The European Union agreed on Friday to enter intense talks with Britain to try to break the deadlock over Brexit, lifting financial markets with a sign that a deal could be done before the Halloween deadline.
Mr Varadkar has reiterated time and again that there will be no hard border in Ireland- the offer of a deal from Mr Johnson last week was rejected on the grounds that there would be checks on goods-vehicles crossing between Northern Ireland and the Republic.
A flurry of activity has brought the fraught bargaining process to a new level as Britain's scheduled departure date of October 31 grows ever closer, but it is still uncertain whether the two sides can make a breakthrough before then. They said the two sides will intensify talks to that aim.
Negotiators have been given the green light for talks to enter the so-called "tunnel" phase - diplomatic jargon for talks continuing in secret between a small group of negotiators in complete secrecy - with a view to presenting a deal ahead of the European Union summit on 17 and 18 October.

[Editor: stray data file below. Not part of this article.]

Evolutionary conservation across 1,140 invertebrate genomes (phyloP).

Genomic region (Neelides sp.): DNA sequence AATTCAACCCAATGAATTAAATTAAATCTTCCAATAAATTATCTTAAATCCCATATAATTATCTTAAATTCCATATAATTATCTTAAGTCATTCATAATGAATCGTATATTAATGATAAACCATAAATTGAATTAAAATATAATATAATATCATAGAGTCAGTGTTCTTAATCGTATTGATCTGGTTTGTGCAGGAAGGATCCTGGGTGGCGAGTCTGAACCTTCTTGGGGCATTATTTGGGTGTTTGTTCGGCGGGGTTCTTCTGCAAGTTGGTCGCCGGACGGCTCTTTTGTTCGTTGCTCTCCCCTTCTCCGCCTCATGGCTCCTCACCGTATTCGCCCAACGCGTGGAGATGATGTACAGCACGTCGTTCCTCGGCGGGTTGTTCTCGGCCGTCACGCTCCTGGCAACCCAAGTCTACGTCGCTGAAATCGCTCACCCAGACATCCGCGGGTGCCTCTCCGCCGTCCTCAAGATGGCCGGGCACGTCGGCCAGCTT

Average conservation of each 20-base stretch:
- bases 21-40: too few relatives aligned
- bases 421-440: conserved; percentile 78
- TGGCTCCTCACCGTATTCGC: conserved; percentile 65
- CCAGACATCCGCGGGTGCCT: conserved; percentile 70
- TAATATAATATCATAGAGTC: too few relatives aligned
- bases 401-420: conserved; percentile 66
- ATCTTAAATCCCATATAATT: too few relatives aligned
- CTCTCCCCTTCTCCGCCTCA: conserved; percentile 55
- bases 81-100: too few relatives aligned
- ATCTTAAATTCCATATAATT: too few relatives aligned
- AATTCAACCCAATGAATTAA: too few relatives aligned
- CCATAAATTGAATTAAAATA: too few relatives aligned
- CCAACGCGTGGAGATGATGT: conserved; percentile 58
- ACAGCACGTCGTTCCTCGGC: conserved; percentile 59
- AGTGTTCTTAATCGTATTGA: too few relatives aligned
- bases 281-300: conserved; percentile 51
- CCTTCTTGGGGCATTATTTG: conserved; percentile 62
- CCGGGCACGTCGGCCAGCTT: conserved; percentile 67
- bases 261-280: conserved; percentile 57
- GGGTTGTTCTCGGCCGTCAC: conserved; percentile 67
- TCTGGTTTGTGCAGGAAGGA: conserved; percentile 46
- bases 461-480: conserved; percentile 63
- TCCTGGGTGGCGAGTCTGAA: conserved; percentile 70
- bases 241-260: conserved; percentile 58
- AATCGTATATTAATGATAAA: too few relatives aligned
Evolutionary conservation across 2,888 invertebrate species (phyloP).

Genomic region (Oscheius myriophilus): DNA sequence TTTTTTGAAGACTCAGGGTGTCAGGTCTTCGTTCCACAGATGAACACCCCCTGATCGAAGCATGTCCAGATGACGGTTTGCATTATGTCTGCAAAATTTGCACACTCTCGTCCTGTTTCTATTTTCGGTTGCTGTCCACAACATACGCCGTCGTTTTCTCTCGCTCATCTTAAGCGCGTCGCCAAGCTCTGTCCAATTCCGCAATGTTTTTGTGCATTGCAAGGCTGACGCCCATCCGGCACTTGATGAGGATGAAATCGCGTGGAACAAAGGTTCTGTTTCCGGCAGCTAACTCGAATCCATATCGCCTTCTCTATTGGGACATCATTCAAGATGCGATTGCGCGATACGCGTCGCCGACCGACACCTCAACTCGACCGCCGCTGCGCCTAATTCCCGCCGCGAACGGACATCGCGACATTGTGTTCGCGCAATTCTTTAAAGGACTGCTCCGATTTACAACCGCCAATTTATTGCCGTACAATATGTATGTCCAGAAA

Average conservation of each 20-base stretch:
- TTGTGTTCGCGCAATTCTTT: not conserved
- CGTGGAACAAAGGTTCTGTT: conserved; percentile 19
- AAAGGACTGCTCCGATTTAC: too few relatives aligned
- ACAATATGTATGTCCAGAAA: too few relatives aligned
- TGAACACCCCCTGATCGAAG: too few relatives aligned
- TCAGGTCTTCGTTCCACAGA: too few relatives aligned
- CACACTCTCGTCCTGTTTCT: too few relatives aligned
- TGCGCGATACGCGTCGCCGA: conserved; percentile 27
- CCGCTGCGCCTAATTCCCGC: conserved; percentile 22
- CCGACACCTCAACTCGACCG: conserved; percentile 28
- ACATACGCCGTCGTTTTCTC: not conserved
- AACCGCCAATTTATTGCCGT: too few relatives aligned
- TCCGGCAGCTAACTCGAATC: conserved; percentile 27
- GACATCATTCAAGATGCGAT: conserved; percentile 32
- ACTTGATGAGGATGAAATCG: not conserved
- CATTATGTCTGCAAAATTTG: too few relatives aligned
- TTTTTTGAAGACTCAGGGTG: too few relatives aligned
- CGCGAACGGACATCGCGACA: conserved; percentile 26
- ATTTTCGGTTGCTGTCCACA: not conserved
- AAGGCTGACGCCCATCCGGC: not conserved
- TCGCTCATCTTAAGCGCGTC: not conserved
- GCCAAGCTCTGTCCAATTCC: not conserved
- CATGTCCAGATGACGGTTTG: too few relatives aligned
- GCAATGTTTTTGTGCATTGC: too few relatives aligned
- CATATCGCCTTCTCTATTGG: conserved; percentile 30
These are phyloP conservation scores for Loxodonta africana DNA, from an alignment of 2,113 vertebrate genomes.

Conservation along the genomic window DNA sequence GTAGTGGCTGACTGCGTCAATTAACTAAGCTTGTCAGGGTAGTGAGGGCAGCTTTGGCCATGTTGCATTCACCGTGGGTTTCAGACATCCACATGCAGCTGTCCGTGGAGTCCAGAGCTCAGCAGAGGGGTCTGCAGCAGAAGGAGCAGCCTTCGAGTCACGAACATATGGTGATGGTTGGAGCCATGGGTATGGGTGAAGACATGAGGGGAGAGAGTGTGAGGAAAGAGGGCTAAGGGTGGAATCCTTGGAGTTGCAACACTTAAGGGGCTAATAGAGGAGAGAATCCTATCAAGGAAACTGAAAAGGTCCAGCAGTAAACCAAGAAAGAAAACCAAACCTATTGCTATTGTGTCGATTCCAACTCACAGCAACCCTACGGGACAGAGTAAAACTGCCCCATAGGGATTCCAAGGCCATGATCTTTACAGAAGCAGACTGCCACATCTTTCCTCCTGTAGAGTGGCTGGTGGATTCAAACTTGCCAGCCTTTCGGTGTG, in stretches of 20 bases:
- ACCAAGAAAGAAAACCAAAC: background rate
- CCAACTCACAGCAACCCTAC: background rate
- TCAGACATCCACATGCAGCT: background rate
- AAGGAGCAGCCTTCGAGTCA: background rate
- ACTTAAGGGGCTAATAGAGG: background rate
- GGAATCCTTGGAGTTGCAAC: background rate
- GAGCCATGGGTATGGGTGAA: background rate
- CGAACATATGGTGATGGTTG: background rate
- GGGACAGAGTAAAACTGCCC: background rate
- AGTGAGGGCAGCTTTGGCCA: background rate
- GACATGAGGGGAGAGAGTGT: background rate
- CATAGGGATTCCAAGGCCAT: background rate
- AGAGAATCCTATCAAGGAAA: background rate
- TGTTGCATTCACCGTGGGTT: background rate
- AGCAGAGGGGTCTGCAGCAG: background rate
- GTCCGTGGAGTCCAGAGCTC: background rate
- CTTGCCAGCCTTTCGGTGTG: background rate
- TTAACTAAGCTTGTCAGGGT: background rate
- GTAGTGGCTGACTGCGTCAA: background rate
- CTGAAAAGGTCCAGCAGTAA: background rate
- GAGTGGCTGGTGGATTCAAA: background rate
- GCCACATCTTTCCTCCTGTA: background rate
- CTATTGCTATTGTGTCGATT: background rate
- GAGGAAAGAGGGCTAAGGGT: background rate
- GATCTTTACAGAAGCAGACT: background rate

In a statement on Friday, Mrs Foster said the party, whose support will be key to getting a Brexit deal through Parliament, would only back a deal that is in Northern Ireland's "long-term economic and constitutional interests".
The EU's chief negotiator Michel Barnier is now meeting with Britain's Brexit minister Stephen Barclay in Brussels.
"We need vigilance, determination and patience", Barnier told reporters on his way to debrief European Union ambassadors and Parliament's Brexit group. The Prime Minister is very mindful of that.
After the Irish prime minister (or "taoiseach") Leo Varadkar suggested that a deal could still be done on-time following one-on-one talks with Prime Minister Johnson and a meeting between Barnier and Britain's Brexit Secretary Stephen Barclay, however, the word has gone out that "tunnel" negotiations may (or may not) be on the cards - although few reporters have elaborated on what this actually means.
To get a deal done, he must also sell any deal to the British parliament, which he suspended unlawfully last month and where his Conservative Party has no majority.
The pound's rise since Thursday is the biggest two-day gain since before the Brexit vote in 2016.
One way to do that could be to extend the October 31 deadline so that negotiators have more time to work things out in legally-binding detail.